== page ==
In education circles testing and assessment is always a hot topic. An anti-testing backlash spun off the federal No Child Left Behind Act’s approach to measuring school accountability through annual student achievement testing. This backlash is now whipping the Common Core State Standards assessments in Grades K-12. With all the rhetoric swirling around testing in education it seems that the country is as divided on this issue as it is on so many others. But glance beyond the wall of academia and you’ll find testing is ubiquitous and not very controversial.
In adult society testing is used to accomplish important goals related to safety, public protection, and maintenance of occupational standards. Employment and pre-employment testing are used in many industries to identify the most promising applicants for a job.
- Driver’s License testing is required for operating a motorized vehicle in most developed countries.
- Scores on college entrance examinations (SAT, ACT) are used as one way of selecting potentially successful students from large numbers of applicants.
- Employment tests are sometimes used by employers as a cost effective way to identify high-potential applicants.
- Professional licensing exams are used to demonstrate that an applicant has the basic knowledge and skills necessary to perform a job.
(As an example, the Lexercise Clinician Qualification Exam is designed to accomplish the last two goals.)
In education, there are many types of tests that may be helpful to an individual student:
- Screening – To determine if there is enough concern to recommend a full evaluation. Examples: vision, hearing or dyslexia screenings
- Diagnostic Testing – To make a diagnosis and /or determine if there is a disability
- Psycho-Educational Testing – To determine qualification for publicly funded services through special education
- End-of-Grade Testing – To determine achievement of the grade-level curricular goals as set by the particular education agency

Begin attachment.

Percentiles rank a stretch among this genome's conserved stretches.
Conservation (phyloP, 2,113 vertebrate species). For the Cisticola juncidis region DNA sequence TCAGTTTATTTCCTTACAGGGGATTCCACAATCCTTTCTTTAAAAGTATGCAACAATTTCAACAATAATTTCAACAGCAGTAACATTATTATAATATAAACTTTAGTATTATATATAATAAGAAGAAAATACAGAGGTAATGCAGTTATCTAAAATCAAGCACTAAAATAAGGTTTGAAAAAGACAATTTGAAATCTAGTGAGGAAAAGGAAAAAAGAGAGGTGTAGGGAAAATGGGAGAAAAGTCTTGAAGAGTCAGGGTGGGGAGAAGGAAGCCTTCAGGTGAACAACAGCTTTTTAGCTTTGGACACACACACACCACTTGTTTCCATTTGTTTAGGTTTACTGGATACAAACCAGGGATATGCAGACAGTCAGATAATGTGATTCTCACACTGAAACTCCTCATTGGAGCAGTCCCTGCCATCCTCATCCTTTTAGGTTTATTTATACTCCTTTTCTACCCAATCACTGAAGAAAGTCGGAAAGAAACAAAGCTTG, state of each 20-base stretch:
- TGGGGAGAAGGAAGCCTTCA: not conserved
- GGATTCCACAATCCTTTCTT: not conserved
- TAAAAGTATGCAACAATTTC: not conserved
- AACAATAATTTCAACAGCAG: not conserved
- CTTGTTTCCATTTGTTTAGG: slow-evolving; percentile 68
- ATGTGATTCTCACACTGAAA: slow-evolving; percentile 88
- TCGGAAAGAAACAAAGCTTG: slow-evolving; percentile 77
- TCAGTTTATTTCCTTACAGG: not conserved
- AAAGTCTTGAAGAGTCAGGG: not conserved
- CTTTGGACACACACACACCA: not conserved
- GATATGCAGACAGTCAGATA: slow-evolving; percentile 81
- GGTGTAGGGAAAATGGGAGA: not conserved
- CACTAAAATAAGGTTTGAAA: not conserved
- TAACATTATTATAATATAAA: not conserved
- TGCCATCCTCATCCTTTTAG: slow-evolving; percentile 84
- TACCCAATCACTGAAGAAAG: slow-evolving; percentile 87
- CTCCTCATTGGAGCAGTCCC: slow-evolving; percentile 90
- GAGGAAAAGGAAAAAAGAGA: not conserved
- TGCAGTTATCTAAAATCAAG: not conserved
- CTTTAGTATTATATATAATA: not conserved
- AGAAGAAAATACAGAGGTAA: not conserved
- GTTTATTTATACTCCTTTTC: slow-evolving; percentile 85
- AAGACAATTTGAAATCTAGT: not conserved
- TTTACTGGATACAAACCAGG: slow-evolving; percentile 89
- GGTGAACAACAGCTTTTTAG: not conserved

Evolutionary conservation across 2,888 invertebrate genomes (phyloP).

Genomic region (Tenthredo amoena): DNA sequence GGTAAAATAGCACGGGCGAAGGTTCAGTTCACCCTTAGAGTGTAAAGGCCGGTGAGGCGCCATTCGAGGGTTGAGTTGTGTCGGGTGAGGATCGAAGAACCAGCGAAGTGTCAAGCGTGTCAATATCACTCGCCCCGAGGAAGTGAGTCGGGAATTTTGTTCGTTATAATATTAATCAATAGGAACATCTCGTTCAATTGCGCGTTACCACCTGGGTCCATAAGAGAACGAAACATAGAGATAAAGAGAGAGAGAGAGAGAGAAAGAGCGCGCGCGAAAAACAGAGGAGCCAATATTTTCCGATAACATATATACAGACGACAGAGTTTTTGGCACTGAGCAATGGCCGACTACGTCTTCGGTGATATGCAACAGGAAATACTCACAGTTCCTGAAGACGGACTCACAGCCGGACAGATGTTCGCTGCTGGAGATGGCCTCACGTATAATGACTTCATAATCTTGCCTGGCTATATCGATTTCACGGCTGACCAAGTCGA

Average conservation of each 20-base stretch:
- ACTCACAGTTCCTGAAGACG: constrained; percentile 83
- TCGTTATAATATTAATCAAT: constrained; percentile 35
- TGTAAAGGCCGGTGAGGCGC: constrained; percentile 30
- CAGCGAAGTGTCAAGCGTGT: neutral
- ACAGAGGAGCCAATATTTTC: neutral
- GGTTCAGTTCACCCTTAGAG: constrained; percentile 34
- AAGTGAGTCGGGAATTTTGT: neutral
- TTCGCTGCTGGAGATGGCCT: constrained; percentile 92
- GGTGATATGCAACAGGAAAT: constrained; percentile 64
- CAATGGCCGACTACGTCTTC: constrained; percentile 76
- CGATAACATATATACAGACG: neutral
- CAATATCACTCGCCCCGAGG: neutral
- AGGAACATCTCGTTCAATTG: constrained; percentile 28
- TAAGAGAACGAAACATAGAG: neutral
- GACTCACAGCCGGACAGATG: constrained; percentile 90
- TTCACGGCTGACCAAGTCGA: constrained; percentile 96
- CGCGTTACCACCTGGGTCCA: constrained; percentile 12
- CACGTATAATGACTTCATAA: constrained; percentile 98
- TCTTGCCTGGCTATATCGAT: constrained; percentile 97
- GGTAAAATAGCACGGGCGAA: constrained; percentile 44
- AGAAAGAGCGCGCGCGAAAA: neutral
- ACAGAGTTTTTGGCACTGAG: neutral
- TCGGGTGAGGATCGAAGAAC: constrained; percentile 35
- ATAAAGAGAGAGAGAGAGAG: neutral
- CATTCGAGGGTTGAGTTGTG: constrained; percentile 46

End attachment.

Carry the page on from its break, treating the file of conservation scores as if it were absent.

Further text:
- Achievement Testing – To describe academic achievement in comparison to age and/or grade level peers to measure and/or to grant credit for “advanced placement”
- Progress Monitoring and Formative Evaluations – To determine the effectiveness of instruction
- College or Graduate School Entrance Testing -To predict the likelihood of success in higher education
It can seem that End-of-Grade testing and Common Core State Standards assessments have only a punitive purpose, designed to cull out “failing” students who are required to repeat a grade. On this topic, you may find this blog post about grade retention interesting.
But when testing is designed as a developmental guide to motivate and focus the student and the teacher on skills that need to be mastered it can serve a useful and positive purpose. We’d love to hear ideas from kids, parents, and teachers about how assessments could be set up so they are more useful and productive.
If your child struggles with reading, writing, or spelling, the most important first step is a professional assessment. No matter where you live, your child can be tested and treated individually, face-to-face, online, by the clinical educators at Lexercise. Learn more here, or request a free consultation here.
Sandie is a speech-language pathologist with more than 30 years of experience in the private practice sector. She is Visiting Assistant Professor of Communication Sciences & Disorders at University of North Carolina Greensboro, and founder/owner of the Language & Learning Clinic, PLLC, a private practice in Elkin, NC, and Greensboro, NC, specializing in communication disorders, including disorders of reading and written language.